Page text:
Today sees the launch of the London Film Festival, followed shortly afterward by the launch of the London Russian Film Festival. This guest post by John Riley gives details of the Russian films that Londoners can look forward to over the next few weeks:
With the London Film Festival (13-28 October) immediately followed by the Russian Film Festival (29 Oct – 7 November), Metropolitan Russocinephiliacs are well catered for in the next few weeks. Please go to http://www.bfi.uk//lff for LFF details of venues, times etc, and to http://academia-rossica.org/en/film/russian-film-festival/4th-russian-film-festival for the RFF.
A quick run down for the films in the LFF is as follows:
Silent Souls (Ovsyanki)
A mystic requiem that combines a funeral journey, a forgotten culture, and an evolving relationship.
The Light Thief (Svet-Ake)
In the remote south of Kyrgyzstan, a popular and kindly electrician helps his impoverished rural community access the electricity they can’t afford to the annoyance of an opportunistic politician.
A young truck driver returns to his hometown in search of a bride, in an unusual and award-winning take on life in provincial Russia.
How I Ended This Summer (Kak ya provyol etim letom)
A taut psychological drama set against a striking polar landscape from the director of Koktebel
My Joy (Schastye moe)
Winner of the Best Direction award at Sochi, this debut feature by acclaimed documentarist Sergei Loznitsa provides an arresting and powerful account of a journey through contemporary Russia.
Book of Masters (Kniga masterov)
Disney’s Russian production comes complete with a fairytale princess, a magic stone and some sinister dark riders.
Man With a Movie Camera (Chelovek s kinoapparatom)
A new restoration of Vertov’s classic documentary
Pudana: Last of the Line (Sukunsa viimeinen)
Neka is a Nenets, an indigenous people from the Yamal Peninsula in Siberia. In the 1980s she is taken from her home and placed in a Russian boarding school where she is forced to change her name and speak a foreign tongue.
Also, films not from Russia but with a Russian theme include:
An award-winning Belgian film, based on actual events and vividly depicting the life of an illegal Russian immigrant who is held in a detention centre.
Portrait of the Fighter as a Young Man (Potretul luptatorului la tinerete)
Constantin Popescu follows his new wave portmanteau film Tales from the Golden Age with an epic about the Soviet invasion of Romania in 1944.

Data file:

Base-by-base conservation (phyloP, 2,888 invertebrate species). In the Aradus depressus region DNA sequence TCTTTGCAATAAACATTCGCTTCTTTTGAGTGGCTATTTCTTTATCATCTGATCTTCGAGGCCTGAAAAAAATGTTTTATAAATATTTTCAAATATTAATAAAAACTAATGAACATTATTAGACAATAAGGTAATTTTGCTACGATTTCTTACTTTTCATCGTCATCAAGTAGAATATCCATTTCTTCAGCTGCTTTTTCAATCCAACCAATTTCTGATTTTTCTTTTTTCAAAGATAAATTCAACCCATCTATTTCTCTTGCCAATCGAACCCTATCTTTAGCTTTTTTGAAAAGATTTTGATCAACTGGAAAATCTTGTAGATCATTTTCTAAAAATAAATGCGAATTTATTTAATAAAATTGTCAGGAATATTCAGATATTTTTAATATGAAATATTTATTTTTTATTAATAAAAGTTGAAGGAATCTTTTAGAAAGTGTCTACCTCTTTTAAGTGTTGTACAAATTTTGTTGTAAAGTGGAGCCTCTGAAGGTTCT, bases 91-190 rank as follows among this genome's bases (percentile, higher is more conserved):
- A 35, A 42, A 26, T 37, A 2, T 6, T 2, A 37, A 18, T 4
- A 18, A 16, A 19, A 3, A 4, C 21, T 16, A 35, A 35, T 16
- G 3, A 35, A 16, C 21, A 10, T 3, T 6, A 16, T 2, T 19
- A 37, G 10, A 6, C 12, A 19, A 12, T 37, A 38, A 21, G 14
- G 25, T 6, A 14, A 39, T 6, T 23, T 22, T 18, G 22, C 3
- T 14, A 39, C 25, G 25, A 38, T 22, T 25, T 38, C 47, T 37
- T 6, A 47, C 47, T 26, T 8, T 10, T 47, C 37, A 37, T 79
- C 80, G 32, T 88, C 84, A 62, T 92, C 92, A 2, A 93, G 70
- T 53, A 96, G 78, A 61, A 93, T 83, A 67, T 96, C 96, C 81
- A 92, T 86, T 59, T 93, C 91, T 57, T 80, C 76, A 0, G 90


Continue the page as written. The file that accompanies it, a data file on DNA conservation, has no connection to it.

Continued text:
The Temptation of St Tony (Püha Tõnu kiusamine)
A densely referential Estonian-Swedish-Finnish film about a middle manager’s mid-life crisis.
Short films include:
A Russian mother and daughter try inconspicuously to travel on a bus filled with Georgian evacuees while under fire from Russian forces.
In the third film of her ‘inverted perspective’ trilogy, Inger Lise Hansen turns her camera on north-west Russia, creating monumental and uncanny vistas from barren wastelands.
Experimental film. As if suspended in limbo, or perhaps deep in rehearsal, five performers exchange glances, gestures and utter strange sounds.
The One Who Was Different
Animation. A moon girl’s eyes reflect either falling stars, snow or childhood dreams that didn’t come true.
A programme of short children’s animated films includes the following three titles:
Latvian children’s film. It’s a wonderful day for making wishes and going on a magical journey.
Masha and the Bear: How They Met
Short children’s film. Is the bear up to a visit from Masha?
Short children’s film from Latvia. A family of city-dwelling pigs arrive in the countryside and threaten to disrupt the way of life that little boar and friends have become used to.
Finally, the Raindance Festival at the Apollo West End has a couple of Russian films
6 October at 3.45pm
Vidrimasgor, or The Story of My Space (Vidrimasgor, ili istoriya moyego kosmosa)
The residents of a St Petersburg communal flat look outside to see that something has changed…
10 October 11.30am
One Foot on the Ground.
Short film. A promising young Moldovan basketball player comes to terms with the break up of the Soviet Union
Society for Co-operation in Russian & Soviet Studies
320 Brixton Road London SW9 6AB
Tel: 020 7274 2282
Fax: 020 7274 3230